But this simulation left out some of the most important challenges that would face real Mars-bound astronauts: for example, the bone and muscle loss that comes along with spending months in zero gravity, and the risk posed by radiation exposure between here and the Red Planet. Some of those issues will be addressed in the simulated Mars missions to come.

Simulations in space
The biggest and most expensive "simulation" of a mission to Mars isn't a simulation at all: It's the multibillion-dollar operation known as the International Space Station. This month marks 11 years of continuous human presence aboard the station, and during all that time, much has been learned about coping with weightlessness. (One big problem that's come up is vision impairment. Possible coping mechanisms: artificial gravity and hibernation.)

The next few years are expected to bring additional experiments aimed at testing the waters for Mars missions. NASA has been talking about setting up time delays in Earth-to-space communications, to reflect the minutes-long light-speed travel times between Mission Control and a spaceship heading for Mars. A 10-minute time delay is on the space station's tentative science agenda for next year. Several experts have suggested attaching prototype Mars modules to the station for future test runs.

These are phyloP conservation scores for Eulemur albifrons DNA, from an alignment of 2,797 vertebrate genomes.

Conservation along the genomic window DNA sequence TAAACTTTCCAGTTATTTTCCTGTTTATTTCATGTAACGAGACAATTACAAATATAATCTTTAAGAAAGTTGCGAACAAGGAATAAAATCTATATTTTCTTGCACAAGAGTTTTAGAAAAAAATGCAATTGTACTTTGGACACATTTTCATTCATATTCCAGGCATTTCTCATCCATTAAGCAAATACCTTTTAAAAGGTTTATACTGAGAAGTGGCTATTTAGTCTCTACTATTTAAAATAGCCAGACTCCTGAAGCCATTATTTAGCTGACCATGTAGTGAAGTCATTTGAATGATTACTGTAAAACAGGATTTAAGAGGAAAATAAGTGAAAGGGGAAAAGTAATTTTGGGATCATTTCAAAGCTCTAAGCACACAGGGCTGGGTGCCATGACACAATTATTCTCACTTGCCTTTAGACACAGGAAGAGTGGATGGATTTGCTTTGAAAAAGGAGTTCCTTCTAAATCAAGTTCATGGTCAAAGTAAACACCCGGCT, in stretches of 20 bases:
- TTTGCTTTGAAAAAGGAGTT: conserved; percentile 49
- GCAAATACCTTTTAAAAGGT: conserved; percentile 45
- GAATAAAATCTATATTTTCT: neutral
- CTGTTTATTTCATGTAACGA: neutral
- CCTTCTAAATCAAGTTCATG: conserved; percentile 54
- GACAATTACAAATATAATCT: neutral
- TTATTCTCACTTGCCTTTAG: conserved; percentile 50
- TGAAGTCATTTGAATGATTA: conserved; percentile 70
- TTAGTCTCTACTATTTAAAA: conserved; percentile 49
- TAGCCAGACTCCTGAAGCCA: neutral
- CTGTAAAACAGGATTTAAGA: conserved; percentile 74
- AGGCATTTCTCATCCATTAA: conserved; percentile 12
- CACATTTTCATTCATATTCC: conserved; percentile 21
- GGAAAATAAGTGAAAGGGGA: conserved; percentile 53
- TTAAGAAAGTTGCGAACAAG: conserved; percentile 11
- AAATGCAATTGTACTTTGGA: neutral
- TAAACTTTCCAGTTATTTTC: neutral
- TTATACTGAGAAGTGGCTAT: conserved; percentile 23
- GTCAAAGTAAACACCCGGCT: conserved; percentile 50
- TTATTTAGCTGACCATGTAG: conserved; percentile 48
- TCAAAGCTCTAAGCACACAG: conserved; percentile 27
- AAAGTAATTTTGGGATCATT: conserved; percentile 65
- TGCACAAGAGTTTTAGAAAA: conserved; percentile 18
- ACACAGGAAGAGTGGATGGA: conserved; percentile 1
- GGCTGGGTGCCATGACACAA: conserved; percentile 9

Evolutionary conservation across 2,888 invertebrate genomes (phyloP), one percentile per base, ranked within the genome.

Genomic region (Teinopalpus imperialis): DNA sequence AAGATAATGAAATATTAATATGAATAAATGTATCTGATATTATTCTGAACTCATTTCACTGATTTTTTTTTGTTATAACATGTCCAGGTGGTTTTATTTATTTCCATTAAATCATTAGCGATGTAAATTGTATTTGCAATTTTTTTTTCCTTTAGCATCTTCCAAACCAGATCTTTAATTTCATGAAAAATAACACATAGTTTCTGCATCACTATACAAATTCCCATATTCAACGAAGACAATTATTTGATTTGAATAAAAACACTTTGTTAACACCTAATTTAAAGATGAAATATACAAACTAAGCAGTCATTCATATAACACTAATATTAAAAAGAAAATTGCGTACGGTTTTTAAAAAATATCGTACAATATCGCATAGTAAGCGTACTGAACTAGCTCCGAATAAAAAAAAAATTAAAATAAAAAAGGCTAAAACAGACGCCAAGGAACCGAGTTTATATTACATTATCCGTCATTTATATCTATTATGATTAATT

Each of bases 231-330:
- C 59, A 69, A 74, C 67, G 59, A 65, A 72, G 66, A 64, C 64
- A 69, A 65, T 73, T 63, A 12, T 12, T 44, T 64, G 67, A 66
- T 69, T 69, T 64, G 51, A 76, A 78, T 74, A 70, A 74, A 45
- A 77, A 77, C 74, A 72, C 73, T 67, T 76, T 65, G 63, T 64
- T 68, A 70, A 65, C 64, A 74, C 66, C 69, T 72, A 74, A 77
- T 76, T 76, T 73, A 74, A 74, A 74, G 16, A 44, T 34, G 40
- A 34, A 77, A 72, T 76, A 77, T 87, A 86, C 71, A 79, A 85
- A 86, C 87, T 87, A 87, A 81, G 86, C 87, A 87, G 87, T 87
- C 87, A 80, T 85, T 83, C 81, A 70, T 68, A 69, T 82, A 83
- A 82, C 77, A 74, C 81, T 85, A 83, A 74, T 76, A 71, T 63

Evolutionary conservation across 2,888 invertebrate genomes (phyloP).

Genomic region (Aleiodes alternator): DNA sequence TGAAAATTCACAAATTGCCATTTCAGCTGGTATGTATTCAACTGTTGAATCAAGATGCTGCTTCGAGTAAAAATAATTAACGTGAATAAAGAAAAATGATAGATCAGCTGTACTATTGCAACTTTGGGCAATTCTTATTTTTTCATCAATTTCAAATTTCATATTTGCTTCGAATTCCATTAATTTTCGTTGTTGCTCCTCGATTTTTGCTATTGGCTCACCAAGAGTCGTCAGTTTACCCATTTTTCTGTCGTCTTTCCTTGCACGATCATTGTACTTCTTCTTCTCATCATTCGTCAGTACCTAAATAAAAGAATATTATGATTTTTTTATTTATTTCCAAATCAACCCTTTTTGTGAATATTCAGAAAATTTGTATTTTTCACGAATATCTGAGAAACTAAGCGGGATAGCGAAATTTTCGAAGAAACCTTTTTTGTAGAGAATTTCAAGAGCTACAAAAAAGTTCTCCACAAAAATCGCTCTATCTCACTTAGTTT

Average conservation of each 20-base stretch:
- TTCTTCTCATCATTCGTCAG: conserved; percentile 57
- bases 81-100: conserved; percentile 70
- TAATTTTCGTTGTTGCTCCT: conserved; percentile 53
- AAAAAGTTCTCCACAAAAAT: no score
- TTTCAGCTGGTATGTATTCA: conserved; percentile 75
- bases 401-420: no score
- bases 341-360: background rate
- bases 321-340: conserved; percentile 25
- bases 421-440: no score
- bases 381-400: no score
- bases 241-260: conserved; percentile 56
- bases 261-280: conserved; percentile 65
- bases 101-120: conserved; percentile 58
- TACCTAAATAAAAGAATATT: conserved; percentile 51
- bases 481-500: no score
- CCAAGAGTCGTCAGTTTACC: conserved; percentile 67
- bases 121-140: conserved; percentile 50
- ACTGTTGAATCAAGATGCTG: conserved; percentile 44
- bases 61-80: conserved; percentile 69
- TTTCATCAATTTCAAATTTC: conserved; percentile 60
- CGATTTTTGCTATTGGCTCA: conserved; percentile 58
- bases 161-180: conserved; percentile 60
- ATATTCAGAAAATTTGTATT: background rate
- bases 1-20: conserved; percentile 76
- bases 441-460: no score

Russian space officials are thinking about conducting a Mars500-style experiment aboard the space station sometime after 2014, the Itar-Tass news agency reported today. "We are interested in staging such an experiment in actual conditions of zero gravity," Vitaly Davydov, deputy chief of Russia's Federal Space Agency, told Itar-Tass. "It is too early to say when such an experiment could be made."

If the plan goes forward, at least two astronauts would spend at least 18 months in orbit. That timetable is much longer than the typical four- to five-month tour of duty — and would set a new record for time spent in space. The current endurance record is 437 days and 18 hours, set in 1995 by Soviet cosmonaut Valery Polyakov aboard the Mir space station. Polyakov was said to suffer some low moods during his record-setting stint in space, but there were no lasting physical impairments, and by all accounts he's still healthy at the age of 69.

"I was able to stand up and walk on Earth after being in zero gravity," he told an interviewer at the New Mexico Museum of Space History in 2007, "so it should be easy to stand up and walk on Mars."

Experiments on Earth and Mars